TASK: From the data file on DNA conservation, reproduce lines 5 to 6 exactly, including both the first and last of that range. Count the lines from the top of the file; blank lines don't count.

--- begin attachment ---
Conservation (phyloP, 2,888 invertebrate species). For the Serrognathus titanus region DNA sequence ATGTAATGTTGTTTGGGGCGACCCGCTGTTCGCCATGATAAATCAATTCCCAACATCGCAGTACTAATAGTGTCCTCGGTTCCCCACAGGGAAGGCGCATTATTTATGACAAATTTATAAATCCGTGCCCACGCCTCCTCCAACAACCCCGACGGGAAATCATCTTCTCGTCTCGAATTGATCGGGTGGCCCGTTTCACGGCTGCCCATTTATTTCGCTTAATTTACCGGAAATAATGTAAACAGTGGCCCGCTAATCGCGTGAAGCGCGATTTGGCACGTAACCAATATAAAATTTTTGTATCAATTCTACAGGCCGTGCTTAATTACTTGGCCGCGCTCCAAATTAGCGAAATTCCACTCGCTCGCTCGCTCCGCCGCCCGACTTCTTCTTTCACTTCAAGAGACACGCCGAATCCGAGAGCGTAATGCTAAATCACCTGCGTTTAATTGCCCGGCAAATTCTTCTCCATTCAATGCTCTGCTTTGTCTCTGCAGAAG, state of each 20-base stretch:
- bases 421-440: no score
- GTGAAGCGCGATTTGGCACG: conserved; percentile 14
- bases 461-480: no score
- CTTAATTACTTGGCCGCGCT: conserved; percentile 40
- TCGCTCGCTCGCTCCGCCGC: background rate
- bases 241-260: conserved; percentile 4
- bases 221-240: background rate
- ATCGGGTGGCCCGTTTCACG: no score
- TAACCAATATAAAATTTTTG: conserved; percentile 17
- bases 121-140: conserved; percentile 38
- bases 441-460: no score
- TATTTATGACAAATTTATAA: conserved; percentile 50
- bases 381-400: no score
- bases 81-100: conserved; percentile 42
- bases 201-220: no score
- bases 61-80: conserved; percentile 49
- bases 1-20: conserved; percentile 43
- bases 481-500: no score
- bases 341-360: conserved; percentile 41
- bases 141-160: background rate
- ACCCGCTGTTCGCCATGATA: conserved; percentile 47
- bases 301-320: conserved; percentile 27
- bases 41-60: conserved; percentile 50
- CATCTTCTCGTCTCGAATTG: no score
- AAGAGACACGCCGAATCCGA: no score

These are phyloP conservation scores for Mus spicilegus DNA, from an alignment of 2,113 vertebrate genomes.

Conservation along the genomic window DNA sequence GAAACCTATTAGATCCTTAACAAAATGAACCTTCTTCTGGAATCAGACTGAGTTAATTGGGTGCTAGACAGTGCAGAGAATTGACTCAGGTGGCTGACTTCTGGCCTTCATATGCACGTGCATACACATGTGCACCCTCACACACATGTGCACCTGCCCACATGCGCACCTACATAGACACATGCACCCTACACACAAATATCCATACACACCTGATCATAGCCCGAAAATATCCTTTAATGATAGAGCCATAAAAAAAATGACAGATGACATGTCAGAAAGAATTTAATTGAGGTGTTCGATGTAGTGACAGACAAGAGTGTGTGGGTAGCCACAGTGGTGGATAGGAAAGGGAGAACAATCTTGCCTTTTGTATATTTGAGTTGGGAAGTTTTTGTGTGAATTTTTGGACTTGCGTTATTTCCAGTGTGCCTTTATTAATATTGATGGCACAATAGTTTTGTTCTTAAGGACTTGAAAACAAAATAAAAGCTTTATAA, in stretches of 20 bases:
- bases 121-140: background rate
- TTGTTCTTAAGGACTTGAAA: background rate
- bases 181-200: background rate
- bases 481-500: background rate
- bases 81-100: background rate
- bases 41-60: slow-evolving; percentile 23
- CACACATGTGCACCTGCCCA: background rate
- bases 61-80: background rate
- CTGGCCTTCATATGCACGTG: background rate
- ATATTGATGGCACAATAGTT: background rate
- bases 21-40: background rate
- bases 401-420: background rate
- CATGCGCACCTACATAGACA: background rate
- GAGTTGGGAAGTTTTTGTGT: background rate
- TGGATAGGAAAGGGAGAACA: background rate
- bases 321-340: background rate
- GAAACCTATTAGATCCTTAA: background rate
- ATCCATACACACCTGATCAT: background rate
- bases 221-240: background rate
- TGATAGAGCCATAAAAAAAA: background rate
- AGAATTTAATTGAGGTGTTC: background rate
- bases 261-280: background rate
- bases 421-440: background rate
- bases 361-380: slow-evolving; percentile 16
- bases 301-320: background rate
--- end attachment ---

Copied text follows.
- CTTAATTACTTGGCCGCGCT: conserved; percentile 40
- TCGCTCGCTCGCTCCGCCGC: background rate